Fall is my favorite season, but spring is a close second. If there wasn’t so much mud, it would win. In central NY, the forest floor is covered with wildflowers and the trees are turning green. Everything is growing.
Two of my favorite things are plants and bugs. I can experience both by wandering around in the woods. This week I’ve hiked, camped, ridden my horse through trails, pulled weeds from the garden, and spent about four hours mowing grass. All these activities bring me great joy, but they are also risky. Amidst the leaf litter and at the tips of grass and branches, I know there are ticks waiting for their next meal.
There are many different kinds of ticks across the U.S. and each is a little unique. If you want to know the risks in your area, contact your cooperative extension office (http://www.nifa.usda.gov/Extension), health department, or browse the pages of http://tickapp.tamu.edu. This post will be about the hard-shelled ticks that are most likely to transmit disease to our pets or us.
What you need to know about ticks is that they need to drink blood. Just like bed bugs, it’s their only food. If you want to know the difference between ticks and bed bugs, check out the Southern IPM Center’s blog post on the topic at http://ipmsouth.com/2012/04/16/the-difference-between-bed-bugs-and-ticks/.
Ticks have four life stages—egg, larva, nymph, and adult. They take a blood meal at the larval, nymphal, and adult stages. They attach to the host while feeding, but when they’re full they drop off. That means they may feed on a different animal or person for each meal. That’s how disease organisms like Lyme get transmitted between different animals.
A likely story of a blacklegged (“deer”) tick:
Early in the spring, the egg (often in leaf litter) hatches. The emerging larval tick is tiny, hungry, and she’s on the ground. She grabs onto a white-footed Mouse that is carrying the bacteria that causes Lyme disease. As the tick feeds on the mouse, she gets both the blood and bacteria. Once full, she drops off and molts into a nymph. Then it gets cold and she goes dormant—perhaps nestled in a pile of grass clippings.
The next spring, she wakes up hungry—or should I say thirsty—for another meal. This time she’s a little bigger, about the size of a poppy seed. She crawls up about two feet to the tip of a piece of grass and catches a ride on a deer that wanders by. As with the mouse, she feeds, drops off, and molts to a bigger size.
When the tick dropped off, the deer was wandering through someone’s lawn. Having grown to an adult, she’s hungry again. So she crawls up a nearby bush and out to the tip of a branch—she’s waiting a few feet off the ground—about the height of a tasty human’s waist.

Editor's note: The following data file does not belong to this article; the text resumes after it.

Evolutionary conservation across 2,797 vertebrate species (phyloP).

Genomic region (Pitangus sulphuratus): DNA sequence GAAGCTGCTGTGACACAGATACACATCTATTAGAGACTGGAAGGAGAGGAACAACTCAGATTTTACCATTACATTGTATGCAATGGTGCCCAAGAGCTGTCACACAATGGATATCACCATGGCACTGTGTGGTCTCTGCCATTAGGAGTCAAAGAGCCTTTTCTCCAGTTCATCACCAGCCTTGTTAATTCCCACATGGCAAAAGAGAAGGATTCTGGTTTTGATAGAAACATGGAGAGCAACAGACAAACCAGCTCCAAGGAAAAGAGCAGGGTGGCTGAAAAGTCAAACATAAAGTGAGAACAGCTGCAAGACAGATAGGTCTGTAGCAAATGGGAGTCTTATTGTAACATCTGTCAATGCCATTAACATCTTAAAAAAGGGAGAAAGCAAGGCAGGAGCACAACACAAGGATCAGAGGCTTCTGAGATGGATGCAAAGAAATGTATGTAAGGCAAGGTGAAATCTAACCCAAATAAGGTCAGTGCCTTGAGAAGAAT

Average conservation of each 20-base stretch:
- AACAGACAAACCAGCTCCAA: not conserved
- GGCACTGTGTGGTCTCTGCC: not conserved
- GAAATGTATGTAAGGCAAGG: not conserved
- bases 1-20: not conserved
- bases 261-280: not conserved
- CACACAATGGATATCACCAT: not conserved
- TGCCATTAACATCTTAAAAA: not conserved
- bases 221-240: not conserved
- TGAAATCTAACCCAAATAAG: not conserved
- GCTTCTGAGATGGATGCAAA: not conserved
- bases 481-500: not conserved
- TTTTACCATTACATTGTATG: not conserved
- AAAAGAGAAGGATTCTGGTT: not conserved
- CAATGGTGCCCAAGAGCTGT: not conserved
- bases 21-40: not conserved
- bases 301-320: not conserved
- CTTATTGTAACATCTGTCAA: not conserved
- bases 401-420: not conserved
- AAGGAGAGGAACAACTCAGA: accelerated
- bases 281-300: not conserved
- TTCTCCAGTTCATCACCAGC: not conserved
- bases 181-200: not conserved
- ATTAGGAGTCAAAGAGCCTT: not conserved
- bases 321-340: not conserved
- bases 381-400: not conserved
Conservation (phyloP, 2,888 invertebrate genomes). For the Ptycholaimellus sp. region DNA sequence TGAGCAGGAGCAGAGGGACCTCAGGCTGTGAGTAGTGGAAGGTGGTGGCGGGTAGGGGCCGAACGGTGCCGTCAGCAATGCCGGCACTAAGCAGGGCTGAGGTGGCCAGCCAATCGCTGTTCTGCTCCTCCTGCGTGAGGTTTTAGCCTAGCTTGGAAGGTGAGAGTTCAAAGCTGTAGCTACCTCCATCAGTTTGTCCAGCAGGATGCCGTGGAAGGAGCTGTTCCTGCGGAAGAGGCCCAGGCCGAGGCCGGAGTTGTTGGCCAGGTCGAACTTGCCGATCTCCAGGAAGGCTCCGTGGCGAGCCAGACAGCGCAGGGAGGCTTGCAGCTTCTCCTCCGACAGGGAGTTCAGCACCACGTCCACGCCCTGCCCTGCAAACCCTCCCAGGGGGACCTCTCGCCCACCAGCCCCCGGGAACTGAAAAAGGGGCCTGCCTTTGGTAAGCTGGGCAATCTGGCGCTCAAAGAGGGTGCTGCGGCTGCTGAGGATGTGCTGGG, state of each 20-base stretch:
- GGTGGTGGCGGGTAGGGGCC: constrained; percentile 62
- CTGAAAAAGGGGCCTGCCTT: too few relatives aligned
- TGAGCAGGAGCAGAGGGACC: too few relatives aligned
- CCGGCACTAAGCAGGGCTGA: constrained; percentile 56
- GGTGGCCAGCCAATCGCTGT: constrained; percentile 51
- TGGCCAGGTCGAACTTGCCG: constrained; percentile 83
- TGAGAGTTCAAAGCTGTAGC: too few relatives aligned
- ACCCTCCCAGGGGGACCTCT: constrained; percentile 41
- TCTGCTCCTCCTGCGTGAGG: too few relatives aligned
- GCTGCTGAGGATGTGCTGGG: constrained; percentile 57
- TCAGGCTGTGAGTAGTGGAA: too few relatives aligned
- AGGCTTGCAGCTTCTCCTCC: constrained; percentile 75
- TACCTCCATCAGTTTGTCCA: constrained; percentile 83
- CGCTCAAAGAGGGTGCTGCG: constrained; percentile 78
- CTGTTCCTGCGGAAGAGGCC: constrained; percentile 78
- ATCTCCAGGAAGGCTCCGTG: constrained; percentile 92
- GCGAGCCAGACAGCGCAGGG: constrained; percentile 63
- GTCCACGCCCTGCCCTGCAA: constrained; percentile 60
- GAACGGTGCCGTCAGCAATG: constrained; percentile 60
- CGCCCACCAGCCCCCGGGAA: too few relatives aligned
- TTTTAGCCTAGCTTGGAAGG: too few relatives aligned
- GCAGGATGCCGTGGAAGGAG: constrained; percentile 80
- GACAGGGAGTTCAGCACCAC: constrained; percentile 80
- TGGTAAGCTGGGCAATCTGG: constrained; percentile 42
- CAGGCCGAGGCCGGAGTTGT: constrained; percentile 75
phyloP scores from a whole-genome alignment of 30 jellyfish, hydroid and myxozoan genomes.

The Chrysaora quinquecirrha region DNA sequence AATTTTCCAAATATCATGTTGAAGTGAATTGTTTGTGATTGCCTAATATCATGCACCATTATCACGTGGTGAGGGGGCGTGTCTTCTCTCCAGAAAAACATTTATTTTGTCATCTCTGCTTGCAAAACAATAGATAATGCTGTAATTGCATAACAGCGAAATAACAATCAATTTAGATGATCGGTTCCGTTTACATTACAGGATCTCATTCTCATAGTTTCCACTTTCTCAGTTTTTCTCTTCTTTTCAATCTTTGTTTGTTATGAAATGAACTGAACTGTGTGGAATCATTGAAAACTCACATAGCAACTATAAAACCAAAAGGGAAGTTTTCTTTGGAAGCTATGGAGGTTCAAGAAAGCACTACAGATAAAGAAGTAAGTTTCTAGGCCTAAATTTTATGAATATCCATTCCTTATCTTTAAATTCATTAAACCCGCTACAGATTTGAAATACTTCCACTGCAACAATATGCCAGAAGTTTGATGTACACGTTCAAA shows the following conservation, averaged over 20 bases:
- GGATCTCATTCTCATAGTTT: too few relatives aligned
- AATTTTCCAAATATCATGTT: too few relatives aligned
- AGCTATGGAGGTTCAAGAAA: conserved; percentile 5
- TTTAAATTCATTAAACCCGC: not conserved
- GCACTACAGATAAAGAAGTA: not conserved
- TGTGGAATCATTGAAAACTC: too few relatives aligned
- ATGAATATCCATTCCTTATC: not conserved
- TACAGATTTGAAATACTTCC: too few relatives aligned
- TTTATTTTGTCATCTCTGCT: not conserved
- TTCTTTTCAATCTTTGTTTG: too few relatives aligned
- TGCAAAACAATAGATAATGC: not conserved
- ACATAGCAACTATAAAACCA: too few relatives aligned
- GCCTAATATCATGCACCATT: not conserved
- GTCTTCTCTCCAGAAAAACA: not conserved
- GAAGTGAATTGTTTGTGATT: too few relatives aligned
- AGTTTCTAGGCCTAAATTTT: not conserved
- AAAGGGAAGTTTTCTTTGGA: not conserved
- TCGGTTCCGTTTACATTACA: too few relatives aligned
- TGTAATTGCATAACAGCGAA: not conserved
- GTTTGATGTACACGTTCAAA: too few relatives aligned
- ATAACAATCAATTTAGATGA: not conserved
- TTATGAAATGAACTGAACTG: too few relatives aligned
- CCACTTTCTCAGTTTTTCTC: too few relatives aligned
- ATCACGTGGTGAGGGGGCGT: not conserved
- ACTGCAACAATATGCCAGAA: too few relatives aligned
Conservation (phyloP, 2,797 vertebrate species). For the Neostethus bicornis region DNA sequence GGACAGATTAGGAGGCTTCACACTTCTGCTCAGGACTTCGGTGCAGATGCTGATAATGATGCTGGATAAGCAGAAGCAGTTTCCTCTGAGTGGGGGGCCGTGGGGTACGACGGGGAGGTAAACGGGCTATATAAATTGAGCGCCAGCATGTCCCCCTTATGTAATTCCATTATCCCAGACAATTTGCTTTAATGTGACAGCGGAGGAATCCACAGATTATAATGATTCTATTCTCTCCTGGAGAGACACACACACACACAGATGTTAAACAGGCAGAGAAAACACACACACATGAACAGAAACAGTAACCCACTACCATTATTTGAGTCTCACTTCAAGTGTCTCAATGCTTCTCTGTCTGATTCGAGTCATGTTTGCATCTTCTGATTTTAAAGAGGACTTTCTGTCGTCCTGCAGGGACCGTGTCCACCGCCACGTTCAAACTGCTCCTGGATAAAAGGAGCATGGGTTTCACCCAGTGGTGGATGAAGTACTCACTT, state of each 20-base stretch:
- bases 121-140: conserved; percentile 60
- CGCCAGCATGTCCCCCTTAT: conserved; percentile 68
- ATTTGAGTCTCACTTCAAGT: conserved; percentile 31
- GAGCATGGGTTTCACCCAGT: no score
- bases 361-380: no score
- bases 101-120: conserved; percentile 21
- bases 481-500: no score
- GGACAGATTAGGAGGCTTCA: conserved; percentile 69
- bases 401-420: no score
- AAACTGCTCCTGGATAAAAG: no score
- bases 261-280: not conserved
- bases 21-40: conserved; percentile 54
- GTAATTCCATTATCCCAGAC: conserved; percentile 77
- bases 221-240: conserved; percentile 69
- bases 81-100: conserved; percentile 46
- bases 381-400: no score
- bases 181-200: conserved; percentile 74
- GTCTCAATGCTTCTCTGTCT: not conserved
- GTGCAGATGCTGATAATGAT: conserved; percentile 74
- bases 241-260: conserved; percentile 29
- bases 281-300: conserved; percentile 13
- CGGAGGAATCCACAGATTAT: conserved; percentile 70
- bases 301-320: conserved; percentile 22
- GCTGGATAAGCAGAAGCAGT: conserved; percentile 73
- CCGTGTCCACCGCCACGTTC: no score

Just her luck, a shorts-wearing man who didn’t put on any tick repellent walks by and brushes her branch. Bingo. She finds some skin and latches on. The man doesn’t check himself for ticks that night and she keeps feeding for more than a day. Still carrying the bacteria from the mouse last summer, she regurgitates and some of the bacteria get in the man. She gets her meal (enough to charge her up for some egg laying outside) and he gets Lyme Disease.
There are many variations to the story. Different types of ticks carry different diseases. Hosts may be squirrels, deer, dogs, kids…anything a tick can grab. The ticks may be waiting to hitch a ride on any vegetation where warm-blooded animals frequent. Many pest management companies offer treatments that can reduce the number of ticks on your property. Regardless, everyone needs to take precautions. For our purposes, the result of successful tick management is no disease transmission to people or pets.
Share this information with residents by using the following sample newsletter article.
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Ticks in our area can transmit disease. Want to know more? Check out http://www.cdc.gov/ticks
Take the following steps to prevent getting bit:
- Wear protective clothing—ideally light colored so you can see the ticks. Long sleeves, pants, socks, and closed-toed shoes help keep them from your skin.
- Use an EPA registered repellent—find one that works for you at http://pi.ace.orst.edu/repellents/
- Perform daily tick checks, especially after being outside.
- Use caution in tick habitats—avoid brushing up against long grass or branches.
- If you find a biting tick, remove it with tweezers. Grab it close to the skin and pull straight out.
- Got pets? Ask your veterinarian about tick preventatives.
Want to know what kind it is? Check out http://tickapp.tamu.edu. Save it for a few weeks, just in case the bit person gets sick and the doctor wants to see it.